Tony Harrison’s poetry is rooted in the experience of a man who came out of the working class of Leeds and who, avowedly, became a poet and a stranger to his own community. As Harrison duly noted in one interview, from the moment he began his formal education at Leeds Grammar School, he has never felt fully at home in either the world of literature or the world of his working class background, preferring to continually transgress their boundaries and be subject to perpetual change.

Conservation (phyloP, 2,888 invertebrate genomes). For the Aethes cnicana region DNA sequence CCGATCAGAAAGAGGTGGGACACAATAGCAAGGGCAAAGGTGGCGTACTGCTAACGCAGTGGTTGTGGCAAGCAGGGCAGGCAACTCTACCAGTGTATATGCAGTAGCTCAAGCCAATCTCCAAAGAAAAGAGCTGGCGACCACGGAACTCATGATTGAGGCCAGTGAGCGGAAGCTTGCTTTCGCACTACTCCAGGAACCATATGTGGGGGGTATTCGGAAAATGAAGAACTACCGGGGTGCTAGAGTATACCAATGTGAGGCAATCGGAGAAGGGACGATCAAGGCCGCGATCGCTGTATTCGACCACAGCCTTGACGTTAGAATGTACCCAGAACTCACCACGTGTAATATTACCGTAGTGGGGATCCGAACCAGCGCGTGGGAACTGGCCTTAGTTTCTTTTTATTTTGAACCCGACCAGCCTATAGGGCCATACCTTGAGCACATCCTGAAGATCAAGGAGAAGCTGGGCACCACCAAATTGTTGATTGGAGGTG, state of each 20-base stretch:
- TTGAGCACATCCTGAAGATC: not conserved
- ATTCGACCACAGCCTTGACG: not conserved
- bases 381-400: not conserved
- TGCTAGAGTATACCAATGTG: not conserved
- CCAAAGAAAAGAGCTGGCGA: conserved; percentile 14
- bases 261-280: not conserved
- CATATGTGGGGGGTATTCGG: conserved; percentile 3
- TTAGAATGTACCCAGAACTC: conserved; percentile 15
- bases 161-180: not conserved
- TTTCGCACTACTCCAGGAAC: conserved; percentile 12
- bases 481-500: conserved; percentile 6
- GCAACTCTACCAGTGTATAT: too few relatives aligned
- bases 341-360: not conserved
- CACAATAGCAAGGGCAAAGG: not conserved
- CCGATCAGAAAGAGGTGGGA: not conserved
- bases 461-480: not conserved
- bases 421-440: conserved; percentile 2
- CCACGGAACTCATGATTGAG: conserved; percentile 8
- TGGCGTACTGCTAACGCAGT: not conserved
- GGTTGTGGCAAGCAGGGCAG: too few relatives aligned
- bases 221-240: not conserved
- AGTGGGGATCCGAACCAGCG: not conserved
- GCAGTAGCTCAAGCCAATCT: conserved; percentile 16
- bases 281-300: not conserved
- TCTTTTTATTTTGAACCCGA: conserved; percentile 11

The paper examines the relation between poetic identity, whose ongoing construction remains one of the most persistently reoccurring themes of Harrison’s work, and the liminal position occupied by the speaker of Harrison’s verse. In the context of the sociological thought of such scholars as Zygmunt Bauman and Stuart Hall, the following paper discusses the way in which the idea of being in-between operates in “On Not Being Milton,” an initial poem from Harrison’s widely acclaimed sonnet sequence The School of Eloquence, whose unique character stems partly from the fact that it constitutes an ongoing poetic project which has continued from 1978 onwards, reflecting the social and cultural changes of contemporary Britain.
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